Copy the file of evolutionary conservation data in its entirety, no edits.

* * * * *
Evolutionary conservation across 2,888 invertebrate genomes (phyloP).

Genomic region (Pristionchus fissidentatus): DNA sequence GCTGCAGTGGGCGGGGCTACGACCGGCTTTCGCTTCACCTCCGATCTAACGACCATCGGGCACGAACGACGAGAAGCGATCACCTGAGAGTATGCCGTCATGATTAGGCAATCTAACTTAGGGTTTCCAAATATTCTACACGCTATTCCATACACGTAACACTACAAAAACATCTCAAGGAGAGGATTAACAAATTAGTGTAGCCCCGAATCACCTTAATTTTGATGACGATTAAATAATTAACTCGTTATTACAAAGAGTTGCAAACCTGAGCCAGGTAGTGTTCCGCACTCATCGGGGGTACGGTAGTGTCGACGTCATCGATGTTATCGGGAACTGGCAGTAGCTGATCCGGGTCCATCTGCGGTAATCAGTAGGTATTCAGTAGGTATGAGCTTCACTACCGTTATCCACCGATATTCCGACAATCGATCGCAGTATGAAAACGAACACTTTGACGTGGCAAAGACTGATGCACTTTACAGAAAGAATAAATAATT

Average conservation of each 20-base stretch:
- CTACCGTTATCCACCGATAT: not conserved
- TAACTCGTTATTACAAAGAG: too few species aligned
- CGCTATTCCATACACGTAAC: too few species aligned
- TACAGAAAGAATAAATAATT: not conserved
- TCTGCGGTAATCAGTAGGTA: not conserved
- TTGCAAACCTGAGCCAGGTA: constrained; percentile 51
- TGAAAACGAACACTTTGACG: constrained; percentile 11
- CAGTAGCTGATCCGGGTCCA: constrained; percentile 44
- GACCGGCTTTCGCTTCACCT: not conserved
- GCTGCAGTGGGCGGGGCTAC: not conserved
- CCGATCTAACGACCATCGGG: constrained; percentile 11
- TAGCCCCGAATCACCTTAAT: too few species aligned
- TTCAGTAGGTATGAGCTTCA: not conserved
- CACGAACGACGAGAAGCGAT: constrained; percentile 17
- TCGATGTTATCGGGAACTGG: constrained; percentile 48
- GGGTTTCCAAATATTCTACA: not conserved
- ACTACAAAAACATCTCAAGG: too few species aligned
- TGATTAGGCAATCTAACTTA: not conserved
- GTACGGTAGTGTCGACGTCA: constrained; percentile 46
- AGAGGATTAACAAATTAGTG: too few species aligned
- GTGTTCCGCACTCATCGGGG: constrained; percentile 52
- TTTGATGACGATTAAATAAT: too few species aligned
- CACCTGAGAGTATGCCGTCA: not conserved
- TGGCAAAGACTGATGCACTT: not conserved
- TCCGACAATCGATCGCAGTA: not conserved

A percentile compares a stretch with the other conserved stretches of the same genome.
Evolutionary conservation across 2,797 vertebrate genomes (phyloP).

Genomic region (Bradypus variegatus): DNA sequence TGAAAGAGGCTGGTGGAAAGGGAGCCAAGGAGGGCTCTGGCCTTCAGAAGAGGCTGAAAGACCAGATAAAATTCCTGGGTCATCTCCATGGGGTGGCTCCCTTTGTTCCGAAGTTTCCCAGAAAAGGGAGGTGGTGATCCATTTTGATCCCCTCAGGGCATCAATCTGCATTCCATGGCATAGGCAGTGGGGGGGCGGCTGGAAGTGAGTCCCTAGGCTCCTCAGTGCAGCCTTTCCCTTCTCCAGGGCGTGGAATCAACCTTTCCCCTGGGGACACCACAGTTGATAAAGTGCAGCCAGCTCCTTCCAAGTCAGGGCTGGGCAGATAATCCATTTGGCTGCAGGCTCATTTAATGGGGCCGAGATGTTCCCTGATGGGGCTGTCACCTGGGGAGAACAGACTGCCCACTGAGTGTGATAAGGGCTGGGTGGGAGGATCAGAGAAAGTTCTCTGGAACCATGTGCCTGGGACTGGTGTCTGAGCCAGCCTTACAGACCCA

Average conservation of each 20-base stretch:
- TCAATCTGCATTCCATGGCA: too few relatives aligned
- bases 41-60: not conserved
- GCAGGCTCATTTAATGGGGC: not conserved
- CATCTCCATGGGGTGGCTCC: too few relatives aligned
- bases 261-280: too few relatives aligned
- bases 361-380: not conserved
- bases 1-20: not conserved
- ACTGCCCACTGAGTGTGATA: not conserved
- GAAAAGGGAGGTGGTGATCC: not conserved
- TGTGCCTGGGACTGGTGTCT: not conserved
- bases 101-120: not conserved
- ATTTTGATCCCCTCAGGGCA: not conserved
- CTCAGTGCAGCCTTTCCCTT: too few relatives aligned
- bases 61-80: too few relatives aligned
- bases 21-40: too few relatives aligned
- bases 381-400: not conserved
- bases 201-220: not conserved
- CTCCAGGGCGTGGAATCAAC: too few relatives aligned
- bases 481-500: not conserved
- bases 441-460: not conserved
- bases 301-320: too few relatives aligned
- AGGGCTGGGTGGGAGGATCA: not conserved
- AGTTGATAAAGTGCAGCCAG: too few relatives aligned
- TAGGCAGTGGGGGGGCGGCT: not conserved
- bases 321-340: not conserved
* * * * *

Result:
Evolutionary conservation across 2,888 invertebrate genomes (phyloP).

Genomic region (Pristionchus fissidentatus): DNA sequence GCTGCAGTGGGCGGGGCTACGACCGGCTTTCGCTTCACCTCCGATCTAACGACCATCGGGCACGAACGACGAGAAGCGATCACCTGAGAGTATGCCGTCATGATTAGGCAATCTAACTTAGGGTTTCCAAATATTCTACACGCTATTCCATACACGTAACACTACAAAAACATCTCAAGGAGAGGATTAACAAATTAGTGTAGCCCCGAATCACCTTAATTTTGATGACGATTAAATAATTAACTCGTTATTACAAAGAGTTGCAAACCTGAGCCAGGTAGTGTTCCGCACTCATCGGGGGTACGGTAGTGTCGACGTCATCGATGTTATCGGGAACTGGCAGTAGCTGATCCGGGTCCATCTGCGGTAATCAGTAGGTATTCAGTAGGTATGAGCTTCACTACCGTTATCCACCGATATTCCGACAATCGATCGCAGTATGAAAACGAACACTTTGACGTGGCAAAGACTGATGCACTTTACAGAAAGAATAAATAATT

Average conservation of each 20-base stretch:
- CTACCGTTATCCACCGATAT: not conserved
- TAACTCGTTATTACAAAGAG: too few species aligned
- CGCTATTCCATACACGTAAC: too few species aligned
- TACAGAAAGAATAAATAATT: not conserved
- TCTGCGGTAATCAGTAGGTA: not conserved
- TTGCAAACCTGAGCCAGGTA: constrained; percentile 51
- TGAAAACGAACACTTTGACG: constrained; percentile 11
- CAGTAGCTGATCCGGGTCCA: constrained; percentile 44
- GACCGGCTTTCGCTTCACCT: not conserved
- GCTGCAGTGGGCGGGGCTAC: not conserved
- CCGATCTAACGACCATCGGG: constrained; percentile 11
- TAGCCCCGAATCACCTTAAT: too few species aligned
- TTCAGTAGGTATGAGCTTCA: not conserved
- CACGAACGACGAGAAGCGAT: constrained; percentile 17
- TCGATGTTATCGGGAACTGG: constrained; percentile 48
- GGGTTTCCAAATATTCTACA: not conserved
- ACTACAAAAACATCTCAAGG: too few species aligned
- TGATTAGGCAATCTAACTTA: not conserved
- GTACGGTAGTGTCGACGTCA: constrained; percentile 46
- AGAGGATTAACAAATTAGTG: too few species aligned
- GTGTTCCGCACTCATCGGGG: constrained; percentile 52
- TTTGATGACGATTAAATAAT: too few species aligned
- CACCTGAGAGTATGCCGTCA: not conserved
- TGGCAAAGACTGATGCACTT: not conserved
- TCCGACAATCGATCGCAGTA: not conserved

A percentile compares a stretch with the other conserved stretches of the same genome.
Evolutionary conservation across 2,797 vertebrate genomes (phyloP).

Genomic region (Bradypus variegatus): DNA sequence TGAAAGAGGCTGGTGGAAAGGGAGCCAAGGAGGGCTCTGGCCTTCAGAAGAGGCTGAAAGACCAGATAAAATTCCTGGGTCATCTCCATGGGGTGGCTCCCTTTGTTCCGAAGTTTCCCAGAAAAGGGAGGTGGTGATCCATTTTGATCCCCTCAGGGCATCAATCTGCATTCCATGGCATAGGCAGTGGGGGGGCGGCTGGAAGTGAGTCCCTAGGCTCCTCAGTGCAGCCTTTCCCTTCTCCAGGGCGTGGAATCAACCTTTCCCCTGGGGACACCACAGTTGATAAAGTGCAGCCAGCTCCTTCCAAGTCAGGGCTGGGCAGATAATCCATTTGGCTGCAGGCTCATTTAATGGGGCCGAGATGTTCCCTGATGGGGCTGTCACCTGGGGAGAACAGACTGCCCACTGAGTGTGATAAGGGCTGGGTGGGAGGATCAGAGAAAGTTCTCTGGAACCATGTGCCTGGGACTGGTGTCTGAGCCAGCCTTACAGACCCA

Average conservation of each 20-base stretch:
- TCAATCTGCATTCCATGGCA: too few relatives aligned
- bases 41-60: not conserved
- GCAGGCTCATTTAATGGGGC: not conserved
- CATCTCCATGGGGTGGCTCC: too few relatives aligned
- bases 261-280: too few relatives aligned
- bases 361-380: not conserved
- bases 1-20: not conserved
- ACTGCCCACTGAGTGTGATA: not conserved
- GAAAAGGGAGGTGGTGATCC: not conserved
- TGTGCCTGGGACTGGTGTCT: not conserved
- bases 101-120: not conserved
- ATTTTGATCCCCTCAGGGCA: not conserved
- CTCAGTGCAGCCTTTCCCTT: too few relatives aligned
- bases 61-80: too few relatives aligned
- bases 21-40: too few relatives aligned
- bases 381-400: not conserved
- bases 201-220: not conserved
- CTCCAGGGCGTGGAATCAAC: too few relatives aligned
- bases 481-500: not conserved
- bases 441-460: not conserved
- bases 301-320: too few relatives aligned
- AGGGCTGGGTGGGAGGATCA: not conserved
- AGTTGATAAAGTGCAGCCAG: too few relatives aligned
- TAGGCAGTGGGGGGGCGGCT: not conserved
- bases 321-340: not conserved